Can We Finish the Revolution? Gender, Work-Family Ideals, and Institutional Constraint
David S. Pedulla, Princeton University
Sarah Thebaud, University of California, Santa Barbara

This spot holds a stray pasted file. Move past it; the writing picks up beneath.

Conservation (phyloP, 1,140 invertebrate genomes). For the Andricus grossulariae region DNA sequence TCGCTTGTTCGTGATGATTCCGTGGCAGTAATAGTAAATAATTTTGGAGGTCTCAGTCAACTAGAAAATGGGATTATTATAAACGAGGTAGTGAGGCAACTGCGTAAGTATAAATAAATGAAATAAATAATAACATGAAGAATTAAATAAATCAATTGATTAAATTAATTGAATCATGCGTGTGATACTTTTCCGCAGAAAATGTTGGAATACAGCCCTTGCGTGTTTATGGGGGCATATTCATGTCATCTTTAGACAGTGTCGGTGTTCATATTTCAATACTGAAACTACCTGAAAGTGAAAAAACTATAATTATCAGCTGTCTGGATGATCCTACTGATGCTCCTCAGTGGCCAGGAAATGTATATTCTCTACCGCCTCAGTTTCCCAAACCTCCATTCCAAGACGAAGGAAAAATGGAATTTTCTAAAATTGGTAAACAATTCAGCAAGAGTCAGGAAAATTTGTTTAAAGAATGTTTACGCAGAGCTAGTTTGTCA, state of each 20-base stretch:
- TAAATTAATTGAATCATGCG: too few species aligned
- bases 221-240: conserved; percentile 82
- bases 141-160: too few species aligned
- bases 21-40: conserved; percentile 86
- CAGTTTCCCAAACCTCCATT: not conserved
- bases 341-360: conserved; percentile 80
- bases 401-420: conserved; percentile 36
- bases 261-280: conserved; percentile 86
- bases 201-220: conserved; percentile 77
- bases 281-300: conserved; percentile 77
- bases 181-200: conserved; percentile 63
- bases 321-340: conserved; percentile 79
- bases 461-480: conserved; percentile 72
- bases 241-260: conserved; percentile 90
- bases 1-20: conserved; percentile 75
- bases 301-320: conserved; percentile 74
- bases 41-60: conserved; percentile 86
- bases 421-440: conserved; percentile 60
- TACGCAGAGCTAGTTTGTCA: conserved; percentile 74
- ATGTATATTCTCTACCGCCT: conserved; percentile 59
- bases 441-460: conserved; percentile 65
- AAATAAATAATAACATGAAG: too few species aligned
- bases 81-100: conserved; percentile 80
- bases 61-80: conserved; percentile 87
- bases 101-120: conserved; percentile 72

A growing body of scholarship suggests that persistently gendered workplace norms and policies limit men’s and women’s ability to create gender-egalitarian relationships at home. We examine the extent to which these institutional constraints affect young, unmarried men’s and women’s preferences for their future work-family arrangements and examine how these effects vary by education level. Drawing on original survey-experimental data, we ask respondents how they would like to structure their future relationships while experimentally manipulating the degree of constraint under which they state their preferences. Two clear patterns emerge. First, as constraints are removed and egalitarian relationships become an option, the majority of respondents choose this option, regardless of gender or education. Second, women’s relationship preferences are more malleable to the removal of constraints via work-family policy interventions than are men’s. These findings underscore the notion that seemingly gender-traditional work-family decisions are largely contingent on the constraints of current workplaces.